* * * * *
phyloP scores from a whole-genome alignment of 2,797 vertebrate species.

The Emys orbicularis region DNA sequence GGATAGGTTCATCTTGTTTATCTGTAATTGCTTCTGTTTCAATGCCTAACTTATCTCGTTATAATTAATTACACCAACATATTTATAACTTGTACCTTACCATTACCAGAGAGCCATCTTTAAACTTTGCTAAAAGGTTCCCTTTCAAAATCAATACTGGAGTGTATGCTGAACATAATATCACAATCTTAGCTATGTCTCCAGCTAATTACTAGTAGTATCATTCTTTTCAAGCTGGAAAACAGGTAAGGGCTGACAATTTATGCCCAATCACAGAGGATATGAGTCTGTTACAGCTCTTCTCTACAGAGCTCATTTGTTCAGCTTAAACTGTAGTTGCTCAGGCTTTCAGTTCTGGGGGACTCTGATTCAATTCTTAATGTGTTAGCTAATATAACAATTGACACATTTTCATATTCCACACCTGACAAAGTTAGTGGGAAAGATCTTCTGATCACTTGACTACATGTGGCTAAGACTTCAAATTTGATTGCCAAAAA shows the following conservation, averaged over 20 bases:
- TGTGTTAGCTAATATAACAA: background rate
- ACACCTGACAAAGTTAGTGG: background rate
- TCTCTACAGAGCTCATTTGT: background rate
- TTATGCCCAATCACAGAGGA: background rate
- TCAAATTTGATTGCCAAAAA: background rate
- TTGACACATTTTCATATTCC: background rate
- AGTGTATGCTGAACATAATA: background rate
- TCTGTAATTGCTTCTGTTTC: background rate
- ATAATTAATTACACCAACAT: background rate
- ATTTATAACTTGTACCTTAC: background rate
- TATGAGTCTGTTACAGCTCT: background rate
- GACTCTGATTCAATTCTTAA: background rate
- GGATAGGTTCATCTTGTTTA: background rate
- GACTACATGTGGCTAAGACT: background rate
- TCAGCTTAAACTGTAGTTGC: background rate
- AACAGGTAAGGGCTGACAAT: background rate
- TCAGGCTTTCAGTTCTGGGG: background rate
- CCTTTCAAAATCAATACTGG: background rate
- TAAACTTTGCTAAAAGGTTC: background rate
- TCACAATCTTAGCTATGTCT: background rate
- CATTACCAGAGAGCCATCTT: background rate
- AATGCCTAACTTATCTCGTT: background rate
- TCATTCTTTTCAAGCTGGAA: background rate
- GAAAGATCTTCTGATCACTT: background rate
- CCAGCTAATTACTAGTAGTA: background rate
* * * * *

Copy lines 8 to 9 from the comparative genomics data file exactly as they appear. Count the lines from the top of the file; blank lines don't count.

- TTGACACATTTTCATATTCC: background rate
- AGTGTATGCTGAACATAATA: background rate